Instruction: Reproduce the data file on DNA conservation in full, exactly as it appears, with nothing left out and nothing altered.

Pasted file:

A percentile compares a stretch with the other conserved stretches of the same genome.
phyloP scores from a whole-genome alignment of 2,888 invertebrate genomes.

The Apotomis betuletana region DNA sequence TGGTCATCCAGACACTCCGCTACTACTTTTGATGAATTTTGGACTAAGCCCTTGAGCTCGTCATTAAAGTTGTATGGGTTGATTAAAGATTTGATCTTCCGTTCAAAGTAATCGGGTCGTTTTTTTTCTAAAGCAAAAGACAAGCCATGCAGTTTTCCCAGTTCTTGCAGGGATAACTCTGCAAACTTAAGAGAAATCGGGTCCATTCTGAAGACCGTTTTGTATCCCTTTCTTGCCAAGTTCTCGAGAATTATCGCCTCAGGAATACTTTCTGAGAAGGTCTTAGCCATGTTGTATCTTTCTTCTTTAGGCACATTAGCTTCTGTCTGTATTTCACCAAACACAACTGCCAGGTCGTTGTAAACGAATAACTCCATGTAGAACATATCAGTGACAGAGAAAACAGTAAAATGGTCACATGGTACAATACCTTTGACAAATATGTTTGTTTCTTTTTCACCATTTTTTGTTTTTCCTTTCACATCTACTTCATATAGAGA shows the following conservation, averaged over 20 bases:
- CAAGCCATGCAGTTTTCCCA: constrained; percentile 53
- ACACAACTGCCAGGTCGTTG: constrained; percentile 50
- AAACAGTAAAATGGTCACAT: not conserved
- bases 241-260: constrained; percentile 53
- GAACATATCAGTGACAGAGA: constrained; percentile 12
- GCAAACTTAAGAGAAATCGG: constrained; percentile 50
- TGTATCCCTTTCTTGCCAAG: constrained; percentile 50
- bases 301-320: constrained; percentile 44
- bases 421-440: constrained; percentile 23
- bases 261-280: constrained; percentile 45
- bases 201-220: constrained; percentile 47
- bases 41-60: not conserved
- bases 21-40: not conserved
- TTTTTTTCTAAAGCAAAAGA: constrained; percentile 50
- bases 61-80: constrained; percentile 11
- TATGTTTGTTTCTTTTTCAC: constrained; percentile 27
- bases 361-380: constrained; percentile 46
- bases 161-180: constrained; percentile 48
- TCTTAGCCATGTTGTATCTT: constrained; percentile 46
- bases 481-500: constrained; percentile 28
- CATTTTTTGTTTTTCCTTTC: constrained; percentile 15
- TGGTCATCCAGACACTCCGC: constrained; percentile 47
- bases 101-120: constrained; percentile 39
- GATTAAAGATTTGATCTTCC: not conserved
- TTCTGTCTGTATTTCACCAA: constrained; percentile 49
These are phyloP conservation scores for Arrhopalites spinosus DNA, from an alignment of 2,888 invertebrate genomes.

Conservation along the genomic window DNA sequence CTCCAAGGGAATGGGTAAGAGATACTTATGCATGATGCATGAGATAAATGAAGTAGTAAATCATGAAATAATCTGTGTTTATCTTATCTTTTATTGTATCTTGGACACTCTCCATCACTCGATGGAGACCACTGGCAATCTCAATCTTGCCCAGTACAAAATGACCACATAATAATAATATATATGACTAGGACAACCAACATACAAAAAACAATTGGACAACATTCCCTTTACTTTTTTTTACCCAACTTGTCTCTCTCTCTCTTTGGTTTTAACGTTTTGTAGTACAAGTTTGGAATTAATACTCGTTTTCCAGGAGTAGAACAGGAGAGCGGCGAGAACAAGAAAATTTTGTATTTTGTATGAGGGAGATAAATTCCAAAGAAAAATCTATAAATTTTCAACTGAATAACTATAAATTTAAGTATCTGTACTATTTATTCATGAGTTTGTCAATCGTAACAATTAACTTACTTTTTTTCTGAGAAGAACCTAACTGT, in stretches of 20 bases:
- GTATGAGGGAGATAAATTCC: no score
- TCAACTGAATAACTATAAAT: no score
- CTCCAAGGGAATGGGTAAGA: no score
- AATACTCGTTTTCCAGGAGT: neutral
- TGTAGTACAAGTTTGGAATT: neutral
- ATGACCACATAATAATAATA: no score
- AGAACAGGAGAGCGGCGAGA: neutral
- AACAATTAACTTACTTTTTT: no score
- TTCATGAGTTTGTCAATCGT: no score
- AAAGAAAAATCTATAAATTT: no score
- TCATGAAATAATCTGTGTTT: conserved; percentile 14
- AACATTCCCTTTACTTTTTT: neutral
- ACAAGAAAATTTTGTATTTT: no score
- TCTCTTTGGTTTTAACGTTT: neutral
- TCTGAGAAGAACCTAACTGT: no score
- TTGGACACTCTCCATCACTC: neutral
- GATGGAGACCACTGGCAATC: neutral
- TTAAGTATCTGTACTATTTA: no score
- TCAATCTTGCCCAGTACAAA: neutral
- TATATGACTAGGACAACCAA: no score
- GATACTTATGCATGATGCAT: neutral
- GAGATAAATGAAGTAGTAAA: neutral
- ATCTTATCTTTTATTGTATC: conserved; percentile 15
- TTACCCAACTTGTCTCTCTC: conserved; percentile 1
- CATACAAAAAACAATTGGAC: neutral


A percentile compares a stretch with the other conserved stretches of the same genome.
phyloP scores from a whole-genome alignment of 2,888 invertebrate genomes.

The Apotomis betuletana region DNA sequence TGGTCATCCAGACACTCCGCTACTACTTTTGATGAATTTTGGACTAAGCCCTTGAGCTCGTCATTAAAGTTGTATGGGTTGATTAAAGATTTGATCTTCCGTTCAAAGTAATCGGGTCGTTTTTTTTCTAAAGCAAAAGACAAGCCATGCAGTTTTCCCAGTTCTTGCAGGGATAACTCTGCAAACTTAAGAGAAATCGGGTCCATTCTGAAGACCGTTTTGTATCCCTTTCTTGCCAAGTTCTCGAGAATTATCGCCTCAGGAATACTTTCTGAGAAGGTCTTAGCCATGTTGTATCTTTCTTCTTTAGGCACATTAGCTTCTGTCTGTATTTCACCAAACACAACTGCCAGGTCGTTGTAAACGAATAACTCCATGTAGAACATATCAGTGACAGAGAAAACAGTAAAATGGTCACATGGTACAATACCTTTGACAAATATGTTTGTTTCTTTTTCACCATTTTTTGTTTTTCCTTTCACATCTACTTCATATAGAGA shows the following conservation, averaged over 20 bases:
- CAAGCCATGCAGTTTTCCCA: constrained; percentile 53
- ACACAACTGCCAGGTCGTTG: constrained; percentile 50
- AAACAGTAAAATGGTCACAT: not conserved
- bases 241-260: constrained; percentile 53
- GAACATATCAGTGACAGAGA: constrained; percentile 12
- GCAAACTTAAGAGAAATCGG: constrained; percentile 50
- TGTATCCCTTTCTTGCCAAG: constrained; percentile 50
- bases 301-320: constrained; percentile 44
- bases 421-440: constrained; percentile 23
- bases 261-280: constrained; percentile 45
- bases 201-220: constrained; percentile 47
- bases 41-60: not conserved
- bases 21-40: not conserved
- TTTTTTTCTAAAGCAAAAGA: constrained; percentile 50
- bases 61-80: constrained; percentile 11
- TATGTTTGTTTCTTTTTCAC: constrained; percentile 27
- bases 361-380: constrained; percentile 46
- bases 161-180: constrained; percentile 48
- TCTTAGCCATGTTGTATCTT: constrained; percentile 46
- bases 481-500: constrained; percentile 28
- CATTTTTTGTTTTTCCTTTC: constrained; percentile 15
- TGGTCATCCAGACACTCCGC: constrained; percentile 47
- bases 101-120: constrained; percentile 39
- GATTAAAGATTTGATCTTCC: not conserved
- TTCTGTCTGTATTTCACCAA: constrained; percentile 49
These are phyloP conservation scores for Arrhopalites spinosus DNA, from an alignment of 2,888 invertebrate genomes.

Conservation along the genomic window DNA sequence CTCCAAGGGAATGGGTAAGAGATACTTATGCATGATGCATGAGATAAATGAAGTAGTAAATCATGAAATAATCTGTGTTTATCTTATCTTTTATTGTATCTTGGACACTCTCCATCACTCGATGGAGACCACTGGCAATCTCAATCTTGCCCAGTACAAAATGACCACATAATAATAATATATATGACTAGGACAACCAACATACAAAAAACAATTGGACAACATTCCCTTTACTTTTTTTTACCCAACTTGTCTCTCTCTCTCTTTGGTTTTAACGTTTTGTAGTACAAGTTTGGAATTAATACTCGTTTTCCAGGAGTAGAACAGGAGAGCGGCGAGAACAAGAAAATTTTGTATTTTGTATGAGGGAGATAAATTCCAAAGAAAAATCTATAAATTTTCAACTGAATAACTATAAATTTAAGTATCTGTACTATTTATTCATGAGTTTGTCAATCGTAACAATTAACTTACTTTTTTTCTGAGAAGAACCTAACTGT, in stretches of 20 bases:
- GTATGAGGGAGATAAATTCC: no score
- TCAACTGAATAACTATAAAT: no score
- CTCCAAGGGAATGGGTAAGA: no score
- AATACTCGTTTTCCAGGAGT: neutral
- TGTAGTACAAGTTTGGAATT: neutral
- ATGACCACATAATAATAATA: no score
- AGAACAGGAGAGCGGCGAGA: neutral
- AACAATTAACTTACTTTTTT: no score
- TTCATGAGTTTGTCAATCGT: no score
- AAAGAAAAATCTATAAATTT: no score
- TCATGAAATAATCTGTGTTT: conserved; percentile 14
- AACATTCCCTTTACTTTTTT: neutral
- ACAAGAAAATTTTGTATTTT: no score
- TCTCTTTGGTTTTAACGTTT: neutral
- TCTGAGAAGAACCTAACTGT: no score
- TTGGACACTCTCCATCACTC: neutral
- GATGGAGACCACTGGCAATC: neutral
- TTAAGTATCTGTACTATTTA: no score
- TCAATCTTGCCCAGTACAAA: neutral
- TATATGACTAGGACAACCAA: no score
- GATACTTATGCATGATGCAT: neutral
- GAGATAAATGAAGTAGTAAA: neutral
- ATCTTATCTTTTATTGTATC: conserved; percentile 15
- TTACCCAACTTGTCTCTCTC: conserved; percentile 1
- CATACAAAAAACAATTGGAC: neutral